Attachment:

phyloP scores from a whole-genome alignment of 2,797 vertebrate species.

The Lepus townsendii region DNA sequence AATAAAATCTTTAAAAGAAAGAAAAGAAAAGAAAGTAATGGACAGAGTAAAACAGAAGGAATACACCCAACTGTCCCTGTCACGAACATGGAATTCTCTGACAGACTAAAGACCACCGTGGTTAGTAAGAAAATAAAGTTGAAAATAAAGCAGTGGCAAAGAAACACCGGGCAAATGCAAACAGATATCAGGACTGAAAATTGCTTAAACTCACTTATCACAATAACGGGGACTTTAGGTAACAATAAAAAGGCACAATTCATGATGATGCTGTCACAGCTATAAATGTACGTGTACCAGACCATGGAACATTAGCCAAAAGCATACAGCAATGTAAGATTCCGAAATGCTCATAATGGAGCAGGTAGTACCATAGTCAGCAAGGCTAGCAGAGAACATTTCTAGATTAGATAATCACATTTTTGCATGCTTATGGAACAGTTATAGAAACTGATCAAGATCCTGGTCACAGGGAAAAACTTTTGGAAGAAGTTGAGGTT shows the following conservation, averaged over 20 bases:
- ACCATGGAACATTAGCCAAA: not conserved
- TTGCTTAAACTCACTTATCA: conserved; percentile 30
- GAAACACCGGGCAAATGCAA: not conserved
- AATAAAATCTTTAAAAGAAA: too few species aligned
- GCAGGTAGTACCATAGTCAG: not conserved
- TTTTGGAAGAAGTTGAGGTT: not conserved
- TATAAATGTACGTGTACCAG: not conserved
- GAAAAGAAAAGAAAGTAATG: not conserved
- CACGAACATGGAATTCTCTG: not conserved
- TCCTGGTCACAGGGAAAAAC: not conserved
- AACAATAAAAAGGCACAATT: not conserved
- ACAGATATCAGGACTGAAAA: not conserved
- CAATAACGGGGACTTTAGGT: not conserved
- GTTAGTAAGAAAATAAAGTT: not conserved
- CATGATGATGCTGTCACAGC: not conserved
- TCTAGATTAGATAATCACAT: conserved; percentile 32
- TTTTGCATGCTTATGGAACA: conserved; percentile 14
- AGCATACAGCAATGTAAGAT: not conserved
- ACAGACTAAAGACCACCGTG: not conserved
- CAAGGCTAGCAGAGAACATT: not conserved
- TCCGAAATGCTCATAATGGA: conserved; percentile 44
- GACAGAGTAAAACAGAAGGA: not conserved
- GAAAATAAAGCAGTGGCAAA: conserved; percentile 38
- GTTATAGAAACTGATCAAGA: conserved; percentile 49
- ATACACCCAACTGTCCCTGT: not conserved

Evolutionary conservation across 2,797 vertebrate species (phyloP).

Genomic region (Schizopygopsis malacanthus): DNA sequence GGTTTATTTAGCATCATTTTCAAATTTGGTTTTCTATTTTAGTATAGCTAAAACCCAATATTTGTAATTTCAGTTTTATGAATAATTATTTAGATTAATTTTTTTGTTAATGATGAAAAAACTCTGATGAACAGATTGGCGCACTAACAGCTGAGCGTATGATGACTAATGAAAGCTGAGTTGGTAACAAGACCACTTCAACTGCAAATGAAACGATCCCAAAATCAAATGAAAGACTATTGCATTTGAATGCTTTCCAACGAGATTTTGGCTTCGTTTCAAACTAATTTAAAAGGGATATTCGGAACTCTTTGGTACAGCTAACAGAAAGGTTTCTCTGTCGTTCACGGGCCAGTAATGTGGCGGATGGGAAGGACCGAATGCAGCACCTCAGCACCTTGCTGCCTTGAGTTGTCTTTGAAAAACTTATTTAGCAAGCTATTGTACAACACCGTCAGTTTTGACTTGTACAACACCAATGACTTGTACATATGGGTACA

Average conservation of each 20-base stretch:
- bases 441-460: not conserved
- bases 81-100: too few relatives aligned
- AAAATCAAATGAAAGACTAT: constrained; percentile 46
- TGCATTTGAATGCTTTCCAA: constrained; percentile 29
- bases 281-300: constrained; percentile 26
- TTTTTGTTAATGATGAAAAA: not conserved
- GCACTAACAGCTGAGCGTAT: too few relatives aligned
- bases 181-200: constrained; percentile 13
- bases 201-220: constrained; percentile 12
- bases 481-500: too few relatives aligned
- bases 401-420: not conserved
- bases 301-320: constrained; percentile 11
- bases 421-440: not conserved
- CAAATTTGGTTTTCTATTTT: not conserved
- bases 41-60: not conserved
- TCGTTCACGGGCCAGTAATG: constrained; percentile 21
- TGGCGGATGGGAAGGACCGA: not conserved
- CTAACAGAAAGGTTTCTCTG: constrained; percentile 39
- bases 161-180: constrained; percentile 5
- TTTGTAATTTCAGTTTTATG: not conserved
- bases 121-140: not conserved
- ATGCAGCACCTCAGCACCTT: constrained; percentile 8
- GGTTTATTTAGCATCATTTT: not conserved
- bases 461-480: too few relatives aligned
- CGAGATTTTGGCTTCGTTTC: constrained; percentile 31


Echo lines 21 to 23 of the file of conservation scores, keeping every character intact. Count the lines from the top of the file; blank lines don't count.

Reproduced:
- ACAGACTAAAGACCACCGTG: not conserved
- CAAGGCTAGCAGAGAACATT: not conserved
- TCCGAAATGCTCATAATGGA: conserved; percentile 44